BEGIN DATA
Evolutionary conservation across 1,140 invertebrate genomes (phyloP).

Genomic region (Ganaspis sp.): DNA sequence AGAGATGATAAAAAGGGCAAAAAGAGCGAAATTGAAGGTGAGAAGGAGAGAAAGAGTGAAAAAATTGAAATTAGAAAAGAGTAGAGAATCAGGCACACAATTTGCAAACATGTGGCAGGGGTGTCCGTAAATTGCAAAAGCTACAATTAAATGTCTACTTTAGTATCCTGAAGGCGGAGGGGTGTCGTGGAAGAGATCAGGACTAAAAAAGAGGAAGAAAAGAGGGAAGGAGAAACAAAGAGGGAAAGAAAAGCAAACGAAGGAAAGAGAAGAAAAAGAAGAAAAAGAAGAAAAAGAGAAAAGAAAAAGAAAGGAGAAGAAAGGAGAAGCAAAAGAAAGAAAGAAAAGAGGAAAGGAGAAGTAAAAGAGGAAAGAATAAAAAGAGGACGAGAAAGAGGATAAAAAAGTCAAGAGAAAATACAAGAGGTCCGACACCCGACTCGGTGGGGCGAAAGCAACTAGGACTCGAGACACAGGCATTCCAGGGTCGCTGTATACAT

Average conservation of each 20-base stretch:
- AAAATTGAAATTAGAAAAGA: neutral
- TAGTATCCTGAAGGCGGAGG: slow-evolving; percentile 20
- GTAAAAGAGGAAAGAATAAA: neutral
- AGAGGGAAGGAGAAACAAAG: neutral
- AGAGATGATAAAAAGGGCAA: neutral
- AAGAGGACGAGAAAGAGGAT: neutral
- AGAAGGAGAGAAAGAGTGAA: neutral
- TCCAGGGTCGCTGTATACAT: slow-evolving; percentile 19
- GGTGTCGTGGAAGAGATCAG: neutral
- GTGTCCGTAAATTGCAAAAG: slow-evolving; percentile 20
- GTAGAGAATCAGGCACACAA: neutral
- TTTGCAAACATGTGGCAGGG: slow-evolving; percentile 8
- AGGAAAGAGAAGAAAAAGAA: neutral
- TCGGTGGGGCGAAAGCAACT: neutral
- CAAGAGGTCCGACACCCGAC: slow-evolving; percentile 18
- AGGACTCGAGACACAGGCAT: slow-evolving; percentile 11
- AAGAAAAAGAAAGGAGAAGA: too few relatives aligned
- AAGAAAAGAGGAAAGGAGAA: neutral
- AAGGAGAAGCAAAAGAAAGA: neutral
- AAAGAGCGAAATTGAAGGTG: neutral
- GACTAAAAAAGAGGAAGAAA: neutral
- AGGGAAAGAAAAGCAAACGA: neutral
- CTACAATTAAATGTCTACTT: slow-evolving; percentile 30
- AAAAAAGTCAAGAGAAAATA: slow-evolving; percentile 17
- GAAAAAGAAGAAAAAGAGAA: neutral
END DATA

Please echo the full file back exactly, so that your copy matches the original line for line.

Evolutionary conservation across 1,140 invertebrate genomes (phyloP).

Genomic region (Ganaspis sp.): DNA sequence AGAGATGATAAAAAGGGCAAAAAGAGCGAAATTGAAGGTGAGAAGGAGAGAAAGAGTGAAAAAATTGAAATTAGAAAAGAGTAGAGAATCAGGCACACAATTTGCAAACATGTGGCAGGGGTGTCCGTAAATTGCAAAAGCTACAATTAAATGTCTACTTTAGTATCCTGAAGGCGGAGGGGTGTCGTGGAAGAGATCAGGACTAAAAAAGAGGAAGAAAAGAGGGAAGGAGAAACAAAGAGGGAAAGAAAAGCAAACGAAGGAAAGAGAAGAAAAAGAAGAAAAAGAAGAAAAAGAGAAAAGAAAAAGAAAGGAGAAGAAAGGAGAAGCAAAAGAAAGAAAGAAAAGAGGAAAGGAGAAGTAAAAGAGGAAAGAATAAAAAGAGGACGAGAAAGAGGATAAAAAAGTCAAGAGAAAATACAAGAGGTCCGACACCCGACTCGGTGGGGCGAAAGCAACTAGGACTCGAGACACAGGCATTCCAGGGTCGCTGTATACAT

Average conservation of each 20-base stretch:
- AAAATTGAAATTAGAAAAGA: neutral
- TAGTATCCTGAAGGCGGAGG: slow-evolving; percentile 20
- GTAAAAGAGGAAAGAATAAA: neutral
- AGAGGGAAGGAGAAACAAAG: neutral
- AGAGATGATAAAAAGGGCAA: neutral
- AAGAGGACGAGAAAGAGGAT: neutral
- AGAAGGAGAGAAAGAGTGAA: neutral
- TCCAGGGTCGCTGTATACAT: slow-evolving; percentile 19
- GGTGTCGTGGAAGAGATCAG: neutral
- GTGTCCGTAAATTGCAAAAG: slow-evolving; percentile 20
- GTAGAGAATCAGGCACACAA: neutral
- TTTGCAAACATGTGGCAGGG: slow-evolving; percentile 8
- AGGAAAGAGAAGAAAAAGAA: neutral
- TCGGTGGGGCGAAAGCAACT: neutral
- CAAGAGGTCCGACACCCGAC: slow-evolving; percentile 18
- AGGACTCGAGACACAGGCAT: slow-evolving; percentile 11
- AAGAAAAAGAAAGGAGAAGA: too few relatives aligned
- AAGAAAAGAGGAAAGGAGAA: neutral
- AAGGAGAAGCAAAAGAAAGA: neutral
- AAAGAGCGAAATTGAAGGTG: neutral
- GACTAAAAAAGAGGAAGAAA: neutral
- AGGGAAAGAAAAGCAAACGA: neutral
- CTACAATTAAATGTCTACTT: slow-evolving; percentile 30
- AAAAAAGTCAAGAGAAAATA: slow-evolving; percentile 17
- GAAAAAGAAGAAAAAGAGAA: neutral